Back on Day 10, I wrote an anecdotal piece called ‘Snail Trail’ that recalled an incident from my student days. This piece tells the same story, but from the snail’s perspective. Welcome to
The Other Side of the Trail
It’s a simple life being a snail.
Not having much of a brain, I tend to live in a state of blissful ignorance. If I were a scientist and not a snail, I’d bamboozle you with facts and tell you that my brain is what is called “primitive” but nevertheless capable of associative learning. In layman’s terms – snail terms, that is – it means if I know that I followed another snail yesterday and he/she (we’re all hermaphrodites) led me to something tasty, then there’ll probably be something tasty again if I follow him/her today. Since I have an expected life span of anything between five and twenty-five years, that gives me plenty of time to perfect my knowledge of the best trails to follow to find food.
Anyway, a strange thing happened to me yesterday: there’s a big grey object close to the grass where we hang out and sleep, and there seems to be a lot of activity going on around this grey thing during the course of a day. Once it gets light in the morning, a large creature arrives in a noisy shell and then approaches the grey thing and leaves some sort of large white droppings on it. Simon (my snail pal) and I investigated the droppings some weeks ago – they’re very cold.
We noticed that a large mouth would open near the grey thing and more huge creatures would come out and carry the large white droppings away. The creatures would spend most of the day going in and out of the cavernous mouth – possibly, they were making expeditions to find food, the way we do, although they mostly returned without anything. Simon suggested at one point that they might eat snails, but I think he was trying to frighten me.
Where was I? Oh, yes, back to the story. Well, as you know, we snails don’t move particularly quickly – I think we have an average speed of about a centimetre a minute – so when I realised that Simon had started moving off to explore something, I was too far behind when the disaster happened to be able to do anything else but stare in shock. The worst of it was, he/she wasn’t even heading for food. Maybe he/she’d had a bad night, or perhaps he/she wasn’t fully awake, but he/she’d somehow retraced his/her slime trail back to the white droppings we’d investigated a few days earlier and was busy scaling the giant structure – I say ‘scaling’ but at the rate he/she was moving, he/she’d just about managed to hoist him/herself off the ground and onto the bottom of … whatever it was when the giant creature appeared at the mouth of the cave and picked up Simon on the side of the large, white dropping.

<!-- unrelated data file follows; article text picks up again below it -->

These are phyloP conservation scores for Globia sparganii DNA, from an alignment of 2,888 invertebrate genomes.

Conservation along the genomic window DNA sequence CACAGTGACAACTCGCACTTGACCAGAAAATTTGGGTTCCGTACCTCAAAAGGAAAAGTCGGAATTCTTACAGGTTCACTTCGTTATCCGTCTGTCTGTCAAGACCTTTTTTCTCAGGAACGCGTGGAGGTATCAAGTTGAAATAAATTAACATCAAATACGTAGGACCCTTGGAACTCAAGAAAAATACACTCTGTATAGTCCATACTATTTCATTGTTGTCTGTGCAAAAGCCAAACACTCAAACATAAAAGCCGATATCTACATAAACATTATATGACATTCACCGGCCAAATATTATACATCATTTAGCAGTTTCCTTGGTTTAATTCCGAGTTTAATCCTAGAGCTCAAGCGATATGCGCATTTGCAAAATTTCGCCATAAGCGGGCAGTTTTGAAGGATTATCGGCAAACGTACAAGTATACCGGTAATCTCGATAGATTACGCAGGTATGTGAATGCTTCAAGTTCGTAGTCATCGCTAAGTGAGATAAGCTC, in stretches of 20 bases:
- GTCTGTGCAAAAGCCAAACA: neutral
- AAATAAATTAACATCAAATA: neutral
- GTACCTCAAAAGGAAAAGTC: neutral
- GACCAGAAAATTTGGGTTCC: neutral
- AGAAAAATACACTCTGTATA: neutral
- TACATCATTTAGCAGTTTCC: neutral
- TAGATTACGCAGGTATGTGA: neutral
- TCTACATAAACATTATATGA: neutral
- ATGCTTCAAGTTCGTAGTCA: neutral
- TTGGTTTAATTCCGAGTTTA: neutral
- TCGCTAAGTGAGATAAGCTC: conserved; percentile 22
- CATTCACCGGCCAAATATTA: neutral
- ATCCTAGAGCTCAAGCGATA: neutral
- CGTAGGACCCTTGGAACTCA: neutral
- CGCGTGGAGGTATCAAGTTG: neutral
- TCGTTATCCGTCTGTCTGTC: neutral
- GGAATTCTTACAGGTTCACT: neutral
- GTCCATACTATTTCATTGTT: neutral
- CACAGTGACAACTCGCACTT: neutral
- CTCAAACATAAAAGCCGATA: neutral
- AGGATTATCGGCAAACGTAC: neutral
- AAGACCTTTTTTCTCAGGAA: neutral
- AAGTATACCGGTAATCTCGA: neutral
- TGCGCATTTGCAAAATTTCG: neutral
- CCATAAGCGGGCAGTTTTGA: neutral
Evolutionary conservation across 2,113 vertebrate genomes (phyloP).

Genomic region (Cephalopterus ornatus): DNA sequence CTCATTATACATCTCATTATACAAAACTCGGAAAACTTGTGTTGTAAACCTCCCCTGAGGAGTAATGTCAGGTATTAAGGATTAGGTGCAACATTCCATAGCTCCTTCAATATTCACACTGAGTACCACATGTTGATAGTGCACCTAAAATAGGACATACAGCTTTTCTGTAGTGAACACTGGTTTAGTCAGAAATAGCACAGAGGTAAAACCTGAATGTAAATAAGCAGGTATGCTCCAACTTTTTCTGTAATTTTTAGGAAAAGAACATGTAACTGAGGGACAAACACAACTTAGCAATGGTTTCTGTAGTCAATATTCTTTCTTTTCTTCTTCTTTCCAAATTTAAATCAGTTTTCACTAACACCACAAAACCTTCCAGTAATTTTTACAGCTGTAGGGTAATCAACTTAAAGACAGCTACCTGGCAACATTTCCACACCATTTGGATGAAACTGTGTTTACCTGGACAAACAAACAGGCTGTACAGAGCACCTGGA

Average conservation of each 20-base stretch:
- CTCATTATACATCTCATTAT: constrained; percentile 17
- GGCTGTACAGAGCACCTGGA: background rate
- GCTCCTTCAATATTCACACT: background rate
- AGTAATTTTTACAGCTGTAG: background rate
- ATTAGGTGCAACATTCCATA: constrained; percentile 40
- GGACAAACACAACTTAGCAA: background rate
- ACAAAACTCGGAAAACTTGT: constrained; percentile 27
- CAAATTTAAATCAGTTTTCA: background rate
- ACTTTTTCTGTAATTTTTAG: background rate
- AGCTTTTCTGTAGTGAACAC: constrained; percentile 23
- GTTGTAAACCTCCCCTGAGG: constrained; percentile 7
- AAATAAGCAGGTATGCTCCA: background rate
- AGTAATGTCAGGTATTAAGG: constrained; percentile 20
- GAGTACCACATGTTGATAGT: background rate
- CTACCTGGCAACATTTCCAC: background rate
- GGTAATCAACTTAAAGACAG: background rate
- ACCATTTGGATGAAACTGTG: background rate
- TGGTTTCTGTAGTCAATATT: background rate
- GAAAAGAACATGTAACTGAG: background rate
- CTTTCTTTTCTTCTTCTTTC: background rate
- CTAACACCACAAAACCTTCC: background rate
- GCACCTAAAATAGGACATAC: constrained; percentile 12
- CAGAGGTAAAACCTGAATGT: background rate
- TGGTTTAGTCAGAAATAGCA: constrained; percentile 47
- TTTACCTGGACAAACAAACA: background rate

Naturally, I was beside myself with grief. I was pretty sure that we’d never see him/her again. I spent a very unhappy couple of hours wondering who I would follow now to get to the best food supplies.
You can imagine my surprise when, some time later, there was an almighty woosh and Simon shot out of nowhere in a cascade of water, almost as if he/she was being spat out of something’s mouth. He/she looked slightly stunned, but soon recovered enough to tell the rest of us about his/her adventures.
“Well,” he/she began in a self-important voice – he/she always loved the limelight – “I’ve had such a time! First there was my unprecedented trip through the air – those droppings are very cold and hard, by the way, and then I suddenly found whatever it was I was clinging onto being tilted suddenly so that I quite lost my grip and found myself plunging headfirst into a peculiar orange pool. It was very cold and tasted terribly sweet.” He/she closed his/her eyes reflectively. I felt mildly jealous.